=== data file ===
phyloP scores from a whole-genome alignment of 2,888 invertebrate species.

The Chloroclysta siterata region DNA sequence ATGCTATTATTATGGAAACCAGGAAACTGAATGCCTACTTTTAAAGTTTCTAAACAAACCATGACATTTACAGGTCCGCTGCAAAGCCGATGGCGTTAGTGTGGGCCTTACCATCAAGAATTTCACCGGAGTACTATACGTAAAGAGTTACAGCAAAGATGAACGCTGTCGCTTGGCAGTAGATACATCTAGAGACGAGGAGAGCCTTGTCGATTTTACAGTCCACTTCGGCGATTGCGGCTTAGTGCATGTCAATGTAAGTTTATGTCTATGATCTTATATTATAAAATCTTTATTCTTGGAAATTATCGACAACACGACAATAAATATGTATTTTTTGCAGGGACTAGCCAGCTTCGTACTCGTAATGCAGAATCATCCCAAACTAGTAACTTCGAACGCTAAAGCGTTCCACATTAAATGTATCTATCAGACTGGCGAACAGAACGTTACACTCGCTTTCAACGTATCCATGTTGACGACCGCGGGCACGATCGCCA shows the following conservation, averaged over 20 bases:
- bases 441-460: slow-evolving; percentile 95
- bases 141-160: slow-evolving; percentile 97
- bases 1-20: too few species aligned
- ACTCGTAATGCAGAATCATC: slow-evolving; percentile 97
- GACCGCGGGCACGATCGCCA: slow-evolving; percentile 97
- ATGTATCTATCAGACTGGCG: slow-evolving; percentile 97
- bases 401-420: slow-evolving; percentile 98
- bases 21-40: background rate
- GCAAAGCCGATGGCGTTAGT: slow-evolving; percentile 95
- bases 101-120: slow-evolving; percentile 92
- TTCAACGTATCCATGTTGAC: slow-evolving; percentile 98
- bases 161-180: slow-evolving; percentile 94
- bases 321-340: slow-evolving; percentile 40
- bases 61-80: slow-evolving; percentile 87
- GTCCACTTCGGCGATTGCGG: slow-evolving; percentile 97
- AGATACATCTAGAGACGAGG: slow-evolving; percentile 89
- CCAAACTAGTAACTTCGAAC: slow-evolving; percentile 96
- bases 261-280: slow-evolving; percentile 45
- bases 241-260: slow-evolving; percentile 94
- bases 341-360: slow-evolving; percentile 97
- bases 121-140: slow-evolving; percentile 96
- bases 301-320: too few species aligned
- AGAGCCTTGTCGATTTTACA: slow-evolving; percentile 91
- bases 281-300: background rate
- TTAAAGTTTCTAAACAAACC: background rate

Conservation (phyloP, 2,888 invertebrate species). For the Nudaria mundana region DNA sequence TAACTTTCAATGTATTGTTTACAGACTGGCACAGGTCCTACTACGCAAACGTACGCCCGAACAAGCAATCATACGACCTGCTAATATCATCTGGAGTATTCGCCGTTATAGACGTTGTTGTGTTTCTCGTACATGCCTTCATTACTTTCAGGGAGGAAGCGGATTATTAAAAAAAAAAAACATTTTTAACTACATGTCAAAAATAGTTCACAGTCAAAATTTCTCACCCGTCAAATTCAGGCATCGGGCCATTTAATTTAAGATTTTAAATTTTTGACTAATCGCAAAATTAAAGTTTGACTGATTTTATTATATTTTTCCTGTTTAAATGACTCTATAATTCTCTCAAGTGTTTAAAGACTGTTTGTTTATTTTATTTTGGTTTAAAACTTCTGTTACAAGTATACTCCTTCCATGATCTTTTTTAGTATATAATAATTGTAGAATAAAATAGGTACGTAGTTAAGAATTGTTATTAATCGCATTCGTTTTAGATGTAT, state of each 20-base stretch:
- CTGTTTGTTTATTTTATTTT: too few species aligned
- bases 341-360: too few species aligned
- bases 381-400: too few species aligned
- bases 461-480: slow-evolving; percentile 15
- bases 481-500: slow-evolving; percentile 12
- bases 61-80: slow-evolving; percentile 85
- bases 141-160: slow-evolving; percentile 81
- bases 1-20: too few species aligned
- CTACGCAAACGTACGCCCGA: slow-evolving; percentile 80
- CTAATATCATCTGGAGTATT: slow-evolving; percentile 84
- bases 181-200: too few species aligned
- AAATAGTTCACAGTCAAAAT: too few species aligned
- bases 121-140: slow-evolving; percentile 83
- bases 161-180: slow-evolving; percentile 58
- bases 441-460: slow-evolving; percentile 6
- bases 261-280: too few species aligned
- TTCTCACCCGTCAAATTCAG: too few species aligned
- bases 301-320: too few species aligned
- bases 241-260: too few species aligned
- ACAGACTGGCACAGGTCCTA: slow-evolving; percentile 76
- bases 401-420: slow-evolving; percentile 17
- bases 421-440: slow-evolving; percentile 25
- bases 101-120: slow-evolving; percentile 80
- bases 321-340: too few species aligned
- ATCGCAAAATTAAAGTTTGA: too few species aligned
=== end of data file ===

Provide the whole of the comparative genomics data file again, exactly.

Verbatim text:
phyloP scores from a whole-genome alignment of 2,888 invertebrate species.

The Chloroclysta siterata region DNA sequence ATGCTATTATTATGGAAACCAGGAAACTGAATGCCTACTTTTAAAGTTTCTAAACAAACCATGACATTTACAGGTCCGCTGCAAAGCCGATGGCGTTAGTGTGGGCCTTACCATCAAGAATTTCACCGGAGTACTATACGTAAAGAGTTACAGCAAAGATGAACGCTGTCGCTTGGCAGTAGATACATCTAGAGACGAGGAGAGCCTTGTCGATTTTACAGTCCACTTCGGCGATTGCGGCTTAGTGCATGTCAATGTAAGTTTATGTCTATGATCTTATATTATAAAATCTTTATTCTTGGAAATTATCGACAACACGACAATAAATATGTATTTTTTGCAGGGACTAGCCAGCTTCGTACTCGTAATGCAGAATCATCCCAAACTAGTAACTTCGAACGCTAAAGCGTTCCACATTAAATGTATCTATCAGACTGGCGAACAGAACGTTACACTCGCTTTCAACGTATCCATGTTGACGACCGCGGGCACGATCGCCA shows the following conservation, averaged over 20 bases:
- bases 441-460: slow-evolving; percentile 95
- bases 141-160: slow-evolving; percentile 97
- bases 1-20: too few species aligned
- ACTCGTAATGCAGAATCATC: slow-evolving; percentile 97
- GACCGCGGGCACGATCGCCA: slow-evolving; percentile 97
- ATGTATCTATCAGACTGGCG: slow-evolving; percentile 97
- bases 401-420: slow-evolving; percentile 98
- bases 21-40: background rate
- GCAAAGCCGATGGCGTTAGT: slow-evolving; percentile 95
- bases 101-120: slow-evolving; percentile 92
- TTCAACGTATCCATGTTGAC: slow-evolving; percentile 98
- bases 161-180: slow-evolving; percentile 94
- bases 321-340: slow-evolving; percentile 40
- bases 61-80: slow-evolving; percentile 87
- GTCCACTTCGGCGATTGCGG: slow-evolving; percentile 97
- AGATACATCTAGAGACGAGG: slow-evolving; percentile 89
- CCAAACTAGTAACTTCGAAC: slow-evolving; percentile 96
- bases 261-280: slow-evolving; percentile 45
- bases 241-260: slow-evolving; percentile 94
- bases 341-360: slow-evolving; percentile 97
- bases 121-140: slow-evolving; percentile 96
- bases 301-320: too few species aligned
- AGAGCCTTGTCGATTTTACA: slow-evolving; percentile 91
- bases 281-300: background rate
- TTAAAGTTTCTAAACAAACC: background rate

Conservation (phyloP, 2,888 invertebrate species). For the Nudaria mundana region DNA sequence TAACTTTCAATGTATTGTTTACAGACTGGCACAGGTCCTACTACGCAAACGTACGCCCGAACAAGCAATCATACGACCTGCTAATATCATCTGGAGTATTCGCCGTTATAGACGTTGTTGTGTTTCTCGTACATGCCTTCATTACTTTCAGGGAGGAAGCGGATTATTAAAAAAAAAAAACATTTTTAACTACATGTCAAAAATAGTTCACAGTCAAAATTTCTCACCCGTCAAATTCAGGCATCGGGCCATTTAATTTAAGATTTTAAATTTTTGACTAATCGCAAAATTAAAGTTTGACTGATTTTATTATATTTTTCCTGTTTAAATGACTCTATAATTCTCTCAAGTGTTTAAAGACTGTTTGTTTATTTTATTTTGGTTTAAAACTTCTGTTACAAGTATACTCCTTCCATGATCTTTTTTAGTATATAATAATTGTAGAATAAAATAGGTACGTAGTTAAGAATTGTTATTAATCGCATTCGTTTTAGATGTAT, state of each 20-base stretch:
- CTGTTTGTTTATTTTATTTT: too few species aligned
- bases 341-360: too few species aligned
- bases 381-400: too few species aligned
- bases 461-480: slow-evolving; percentile 15
- bases 481-500: slow-evolving; percentile 12
- bases 61-80: slow-evolving; percentile 85
- bases 141-160: slow-evolving; percentile 81
- bases 1-20: too few species aligned
- CTACGCAAACGTACGCCCGA: slow-evolving; percentile 80
- CTAATATCATCTGGAGTATT: slow-evolving; percentile 84
- bases 181-200: too few species aligned
- AAATAGTTCACAGTCAAAAT: too few species aligned
- bases 121-140: slow-evolving; percentile 83
- bases 161-180: slow-evolving; percentile 58
- bases 441-460: slow-evolving; percentile 6
- bases 261-280: too few species aligned
- TTCTCACCCGTCAAATTCAG: too few species aligned
- bases 301-320: too few species aligned
- bases 241-260: too few species aligned
- ACAGACTGGCACAGGTCCTA: slow-evolving; percentile 76
- bases 401-420: slow-evolving; percentile 17
- bases 421-440: slow-evolving; percentile 25
- bases 101-120: slow-evolving; percentile 80
- bases 321-340: too few species aligned
- ATCGCAAAATTAAAGTTTGA: too few species aligned